A Pastoral Visit

Richard Norris Brooke

(American; b. Warrenton, Va., 1847–d. Warrenton, Va., 1920)


A Pastoral Visit[1]



Oil on canvas

47 x 65 13/16 in. (119.5 x 167.1 cm)

Museum Purchase, Gallery Fund

Accession Number:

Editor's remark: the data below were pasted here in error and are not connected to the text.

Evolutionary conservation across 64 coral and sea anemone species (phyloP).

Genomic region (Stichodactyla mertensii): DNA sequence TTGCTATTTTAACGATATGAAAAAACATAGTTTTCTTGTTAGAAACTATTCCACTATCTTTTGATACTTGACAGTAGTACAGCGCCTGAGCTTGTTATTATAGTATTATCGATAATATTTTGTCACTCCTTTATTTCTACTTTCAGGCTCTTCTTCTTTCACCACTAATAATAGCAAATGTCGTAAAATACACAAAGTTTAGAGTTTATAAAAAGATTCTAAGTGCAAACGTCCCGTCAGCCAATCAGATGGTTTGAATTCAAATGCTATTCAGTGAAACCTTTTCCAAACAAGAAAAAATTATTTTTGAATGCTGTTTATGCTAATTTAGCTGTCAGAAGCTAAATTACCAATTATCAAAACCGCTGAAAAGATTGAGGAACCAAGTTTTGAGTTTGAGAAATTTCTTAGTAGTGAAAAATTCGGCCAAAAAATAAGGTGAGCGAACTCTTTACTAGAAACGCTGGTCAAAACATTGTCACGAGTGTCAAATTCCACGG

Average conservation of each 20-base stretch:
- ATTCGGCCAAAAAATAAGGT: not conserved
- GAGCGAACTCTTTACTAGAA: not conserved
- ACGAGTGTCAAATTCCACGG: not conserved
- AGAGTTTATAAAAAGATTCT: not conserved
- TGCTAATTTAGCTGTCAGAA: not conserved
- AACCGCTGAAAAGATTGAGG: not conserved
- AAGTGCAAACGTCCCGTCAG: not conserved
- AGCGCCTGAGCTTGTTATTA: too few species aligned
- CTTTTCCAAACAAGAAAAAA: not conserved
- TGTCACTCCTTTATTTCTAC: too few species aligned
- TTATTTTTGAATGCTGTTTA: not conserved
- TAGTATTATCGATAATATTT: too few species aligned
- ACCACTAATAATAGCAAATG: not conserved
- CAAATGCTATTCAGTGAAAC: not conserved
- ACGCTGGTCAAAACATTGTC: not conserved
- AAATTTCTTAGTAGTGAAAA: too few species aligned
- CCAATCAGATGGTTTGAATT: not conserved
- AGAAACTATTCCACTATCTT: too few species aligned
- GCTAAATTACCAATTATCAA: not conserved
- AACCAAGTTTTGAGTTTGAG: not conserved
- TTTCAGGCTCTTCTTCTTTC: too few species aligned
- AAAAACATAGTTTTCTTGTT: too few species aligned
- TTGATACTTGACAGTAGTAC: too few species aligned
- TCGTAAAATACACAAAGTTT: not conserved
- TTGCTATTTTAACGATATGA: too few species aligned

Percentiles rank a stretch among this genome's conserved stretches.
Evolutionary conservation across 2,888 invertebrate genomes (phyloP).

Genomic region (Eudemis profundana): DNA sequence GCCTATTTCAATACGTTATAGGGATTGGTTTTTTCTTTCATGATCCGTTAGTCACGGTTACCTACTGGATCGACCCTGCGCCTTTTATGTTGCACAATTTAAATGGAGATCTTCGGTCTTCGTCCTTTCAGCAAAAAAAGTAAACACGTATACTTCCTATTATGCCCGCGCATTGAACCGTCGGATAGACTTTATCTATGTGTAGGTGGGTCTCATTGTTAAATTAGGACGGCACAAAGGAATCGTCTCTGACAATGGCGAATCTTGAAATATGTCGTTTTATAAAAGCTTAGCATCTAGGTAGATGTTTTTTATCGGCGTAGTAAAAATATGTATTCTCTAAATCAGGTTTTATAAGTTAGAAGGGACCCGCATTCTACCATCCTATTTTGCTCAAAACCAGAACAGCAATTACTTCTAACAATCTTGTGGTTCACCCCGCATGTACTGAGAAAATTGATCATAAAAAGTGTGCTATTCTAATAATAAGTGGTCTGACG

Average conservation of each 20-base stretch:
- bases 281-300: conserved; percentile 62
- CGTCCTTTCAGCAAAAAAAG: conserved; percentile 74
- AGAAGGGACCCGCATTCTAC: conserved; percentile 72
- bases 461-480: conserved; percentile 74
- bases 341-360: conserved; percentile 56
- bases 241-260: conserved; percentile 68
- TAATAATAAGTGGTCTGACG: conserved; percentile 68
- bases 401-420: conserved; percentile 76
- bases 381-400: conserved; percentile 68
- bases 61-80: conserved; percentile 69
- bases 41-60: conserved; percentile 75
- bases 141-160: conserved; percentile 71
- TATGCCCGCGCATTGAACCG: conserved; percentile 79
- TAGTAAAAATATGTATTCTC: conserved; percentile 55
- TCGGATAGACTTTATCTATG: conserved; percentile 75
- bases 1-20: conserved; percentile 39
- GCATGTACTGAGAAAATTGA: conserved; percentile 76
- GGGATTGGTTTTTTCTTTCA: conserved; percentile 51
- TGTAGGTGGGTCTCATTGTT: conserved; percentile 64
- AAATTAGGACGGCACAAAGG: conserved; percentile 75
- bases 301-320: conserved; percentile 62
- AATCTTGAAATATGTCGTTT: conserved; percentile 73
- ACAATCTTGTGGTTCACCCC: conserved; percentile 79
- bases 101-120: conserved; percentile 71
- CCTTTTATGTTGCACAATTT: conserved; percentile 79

Brooke enjoyed a long and successful artistic career in Washington, D.C. Active in almost every local arts organization, the painter served as vice principal of the Corcoran School of Art from 1902 to 1918. A Pastoral Visit depicts an elderly minister seated at a table with a family of parishioners. Of the numerous paintings by Brooke that represent African American life in rural northern Virginia, this is the most celebrated. The artist portrayed the figures in this large canvas with a degree of humanity and dignity rare in 19th-century images of African Americans, which Brooke criticized as “works of flimsy treatment and vulgar exaggeration.” Here, he grouped the highly individualized figures as an intact domestic unit, engaged in a cultural activity important to white and black families alike.